Breaking Through Media Resistance to Product Launches
Generating publicity for a new product used to be a pretty straightforward exercise. The communications team would issue a press release, followed by pitch calls to industry beat reporters and coverage would generally follow. Today’s media environment, however, requires a different approach. In fact, it’s not unusual to hear from reporters now that they just don’t cover product launches anymore. So how can you break through this resistance?
At Hillenby, as part of our ongoing effort to deepen our understanding of influence, we’re constantly monitoring and researching media coverage of major corporations. The companies we currently follow are household names in industries such as healthcare, telecommunications, finance and energy.
We took a close look at the media coverage these organizations received surrounding product or service launches in the first half of 2013. Our findings provide a prescription of elements that should be considered when developing a new product launch strategy. We recognize that the companies we surveyed are industry leaders, and therefore receive a greater share of media coverage – both positive and negative – than others. However, any company seeking to achieve a high level of visibility around a product launch could adopt these best practices or use them to inform their strategy.
A Mix of Old, New and a Blended Few
Three practices emerged as the most commonly included in the media coverage we surveyed, with nearly a third of articles featuring at least one of the following tactics:
1. Hiring Famous Friends.
This is a tried and true media strategy that is still helping products gain attention, although with a slight update. In the past, celebrity endorsements have been featured prominently in media coverage. Today’s coverage still includes the celebrities supporting the new product, but you’ll find the mention closer to the middle of the new coverage, rather than the headline or lead paragraph.
An example of this is a national story written by The Associated Press this summer about the opening of a new Transformers attraction at the Universal Studios Theme Park in Orlando. Featured in the article was the attendance of Steven Spielberg, executive producer of the “Transformers” movie series, at the launch event.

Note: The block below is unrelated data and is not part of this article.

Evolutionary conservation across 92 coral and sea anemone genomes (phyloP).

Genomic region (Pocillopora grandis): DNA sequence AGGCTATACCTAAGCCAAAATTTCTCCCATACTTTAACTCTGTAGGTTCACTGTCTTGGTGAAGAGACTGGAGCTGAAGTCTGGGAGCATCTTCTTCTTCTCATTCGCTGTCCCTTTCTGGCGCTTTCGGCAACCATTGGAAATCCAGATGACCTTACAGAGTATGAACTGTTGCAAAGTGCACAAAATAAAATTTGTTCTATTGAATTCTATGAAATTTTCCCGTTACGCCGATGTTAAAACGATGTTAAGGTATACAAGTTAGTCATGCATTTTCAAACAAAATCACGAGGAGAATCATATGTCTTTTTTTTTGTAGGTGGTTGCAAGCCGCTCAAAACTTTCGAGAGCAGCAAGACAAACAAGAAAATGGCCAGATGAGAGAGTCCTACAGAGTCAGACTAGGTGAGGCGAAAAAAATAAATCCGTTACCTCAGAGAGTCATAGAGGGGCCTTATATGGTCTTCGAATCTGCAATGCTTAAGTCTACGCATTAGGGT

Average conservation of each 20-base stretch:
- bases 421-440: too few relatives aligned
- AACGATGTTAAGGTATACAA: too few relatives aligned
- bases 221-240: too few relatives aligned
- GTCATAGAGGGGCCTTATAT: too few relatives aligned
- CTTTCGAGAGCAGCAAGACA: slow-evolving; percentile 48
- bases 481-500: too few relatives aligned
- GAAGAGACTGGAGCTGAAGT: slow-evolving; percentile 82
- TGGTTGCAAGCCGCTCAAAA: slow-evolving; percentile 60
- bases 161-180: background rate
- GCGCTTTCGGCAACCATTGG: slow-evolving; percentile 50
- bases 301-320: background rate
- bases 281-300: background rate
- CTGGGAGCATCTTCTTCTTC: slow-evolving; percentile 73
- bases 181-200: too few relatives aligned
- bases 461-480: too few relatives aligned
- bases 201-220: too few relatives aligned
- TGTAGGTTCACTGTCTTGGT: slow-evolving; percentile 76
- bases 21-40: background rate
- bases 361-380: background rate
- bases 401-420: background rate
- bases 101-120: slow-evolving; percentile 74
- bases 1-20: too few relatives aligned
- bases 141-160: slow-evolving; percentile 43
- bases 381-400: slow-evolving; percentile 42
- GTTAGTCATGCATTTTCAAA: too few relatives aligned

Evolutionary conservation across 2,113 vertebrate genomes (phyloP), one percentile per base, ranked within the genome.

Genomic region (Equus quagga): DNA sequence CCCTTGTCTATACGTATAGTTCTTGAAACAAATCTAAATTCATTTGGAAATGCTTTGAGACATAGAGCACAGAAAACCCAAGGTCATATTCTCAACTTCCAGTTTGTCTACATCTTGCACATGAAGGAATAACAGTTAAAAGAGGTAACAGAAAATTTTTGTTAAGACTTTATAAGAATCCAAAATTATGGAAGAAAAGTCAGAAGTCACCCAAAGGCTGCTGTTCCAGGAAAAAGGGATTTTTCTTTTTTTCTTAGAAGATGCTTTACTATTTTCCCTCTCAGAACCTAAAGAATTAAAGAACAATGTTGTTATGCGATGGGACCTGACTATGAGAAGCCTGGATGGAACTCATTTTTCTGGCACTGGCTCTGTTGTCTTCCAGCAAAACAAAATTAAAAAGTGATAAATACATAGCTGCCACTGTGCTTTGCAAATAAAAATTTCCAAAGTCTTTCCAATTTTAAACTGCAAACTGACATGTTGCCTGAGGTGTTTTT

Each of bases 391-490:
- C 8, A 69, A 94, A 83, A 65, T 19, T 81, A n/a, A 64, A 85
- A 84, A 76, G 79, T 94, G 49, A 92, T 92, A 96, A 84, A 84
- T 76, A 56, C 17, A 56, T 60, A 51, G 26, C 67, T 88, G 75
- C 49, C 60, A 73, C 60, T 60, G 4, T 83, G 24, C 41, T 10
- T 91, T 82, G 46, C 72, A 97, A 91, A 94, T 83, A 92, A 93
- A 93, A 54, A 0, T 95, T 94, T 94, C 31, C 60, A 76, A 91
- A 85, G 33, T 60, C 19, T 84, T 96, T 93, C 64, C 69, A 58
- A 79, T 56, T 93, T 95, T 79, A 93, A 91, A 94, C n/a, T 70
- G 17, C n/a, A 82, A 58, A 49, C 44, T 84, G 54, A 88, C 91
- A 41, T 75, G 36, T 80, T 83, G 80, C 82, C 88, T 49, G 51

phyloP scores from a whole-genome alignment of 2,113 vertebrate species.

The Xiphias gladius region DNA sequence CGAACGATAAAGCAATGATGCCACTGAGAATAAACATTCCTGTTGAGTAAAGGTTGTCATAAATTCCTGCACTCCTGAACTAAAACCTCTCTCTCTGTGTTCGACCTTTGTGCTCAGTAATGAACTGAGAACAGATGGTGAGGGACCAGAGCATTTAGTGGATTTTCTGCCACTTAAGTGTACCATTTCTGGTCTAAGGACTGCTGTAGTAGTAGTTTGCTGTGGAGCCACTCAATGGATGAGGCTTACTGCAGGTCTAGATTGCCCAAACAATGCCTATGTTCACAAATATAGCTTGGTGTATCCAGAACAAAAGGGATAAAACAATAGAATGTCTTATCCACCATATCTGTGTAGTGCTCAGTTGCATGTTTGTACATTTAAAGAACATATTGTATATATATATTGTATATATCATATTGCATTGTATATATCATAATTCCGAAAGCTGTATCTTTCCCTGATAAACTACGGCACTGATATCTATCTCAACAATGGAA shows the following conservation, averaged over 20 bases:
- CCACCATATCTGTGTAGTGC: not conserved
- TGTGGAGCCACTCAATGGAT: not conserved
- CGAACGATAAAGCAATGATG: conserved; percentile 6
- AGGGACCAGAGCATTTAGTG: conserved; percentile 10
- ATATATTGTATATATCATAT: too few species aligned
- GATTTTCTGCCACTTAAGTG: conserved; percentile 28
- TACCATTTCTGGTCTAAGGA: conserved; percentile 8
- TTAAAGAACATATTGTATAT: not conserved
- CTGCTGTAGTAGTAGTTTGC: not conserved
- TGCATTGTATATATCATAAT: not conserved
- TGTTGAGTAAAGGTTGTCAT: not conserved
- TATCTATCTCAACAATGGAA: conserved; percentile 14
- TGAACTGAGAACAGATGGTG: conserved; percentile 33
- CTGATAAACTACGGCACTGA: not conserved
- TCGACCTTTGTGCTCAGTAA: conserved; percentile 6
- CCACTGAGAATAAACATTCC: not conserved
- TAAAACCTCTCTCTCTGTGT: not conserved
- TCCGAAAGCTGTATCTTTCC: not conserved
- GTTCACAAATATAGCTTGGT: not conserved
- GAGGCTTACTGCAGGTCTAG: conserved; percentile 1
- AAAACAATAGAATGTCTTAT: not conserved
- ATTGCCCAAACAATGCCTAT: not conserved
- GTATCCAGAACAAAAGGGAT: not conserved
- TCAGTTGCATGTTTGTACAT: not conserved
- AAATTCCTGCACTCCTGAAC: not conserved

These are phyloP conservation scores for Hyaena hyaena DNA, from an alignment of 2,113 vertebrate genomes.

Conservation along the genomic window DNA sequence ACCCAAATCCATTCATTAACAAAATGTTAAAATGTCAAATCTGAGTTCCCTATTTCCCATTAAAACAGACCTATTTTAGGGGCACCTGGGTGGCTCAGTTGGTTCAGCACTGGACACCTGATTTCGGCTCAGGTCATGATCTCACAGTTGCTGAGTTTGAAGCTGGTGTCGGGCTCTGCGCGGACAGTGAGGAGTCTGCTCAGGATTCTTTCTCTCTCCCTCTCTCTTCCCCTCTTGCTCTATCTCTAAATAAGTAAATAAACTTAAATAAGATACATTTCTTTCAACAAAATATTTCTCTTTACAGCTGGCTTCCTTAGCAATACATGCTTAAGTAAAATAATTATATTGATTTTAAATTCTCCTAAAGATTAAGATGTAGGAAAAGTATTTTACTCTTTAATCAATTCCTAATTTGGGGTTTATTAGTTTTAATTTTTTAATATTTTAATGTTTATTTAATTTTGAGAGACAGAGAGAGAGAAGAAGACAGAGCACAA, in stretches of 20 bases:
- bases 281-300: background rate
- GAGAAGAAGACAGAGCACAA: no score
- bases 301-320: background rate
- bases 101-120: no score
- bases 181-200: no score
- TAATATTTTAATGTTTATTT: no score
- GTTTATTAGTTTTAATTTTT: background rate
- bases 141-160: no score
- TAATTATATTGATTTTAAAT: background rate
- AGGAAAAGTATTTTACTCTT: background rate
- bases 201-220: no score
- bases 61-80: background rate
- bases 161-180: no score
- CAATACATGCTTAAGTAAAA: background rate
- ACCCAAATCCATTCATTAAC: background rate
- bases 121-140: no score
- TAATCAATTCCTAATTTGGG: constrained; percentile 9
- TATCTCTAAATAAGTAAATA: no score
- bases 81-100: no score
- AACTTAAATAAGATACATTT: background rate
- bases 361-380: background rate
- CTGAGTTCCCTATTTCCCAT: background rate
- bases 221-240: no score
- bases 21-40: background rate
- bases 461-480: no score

Of course, not every launch can have Steven Spielberg or another “A List” celebrity attached to it. However, there are ways of making this work for your brand on a smaller, more affordable scale. In our experience, a respected thought leader in your industry or a cultivated expert can still build credibility for the product and attract attention. This can even be a popular blogger or expert from a target geographic market.
2. Position the Product as a Problem Solver.
Products described as solving everyday life problems were well received in the articles we reviewed. This was especially true if the product had a technology angle associated with it.
Comcast employed this strategy when they released a new remote control with fewer buttons as part of an update to their cable operating system. The company positioned the remote’s 25 fewer buttons as a way to streamline users’ viewing experience, which was covered by The Philadelphia Inquirer, Comcast’s hometown newspaper.
Using this tactic for your launch can require a little creativity, especially if your product or service wasn’t designed with a specific problem in mind. Once you’ve identified the problem, work to define the solution and your argument for why your product is the best – or only – solution on the market. Framing your product in this way will provide reporters with an extra “hook” to cover your launch.
3. Hitch Your Product to a Trend.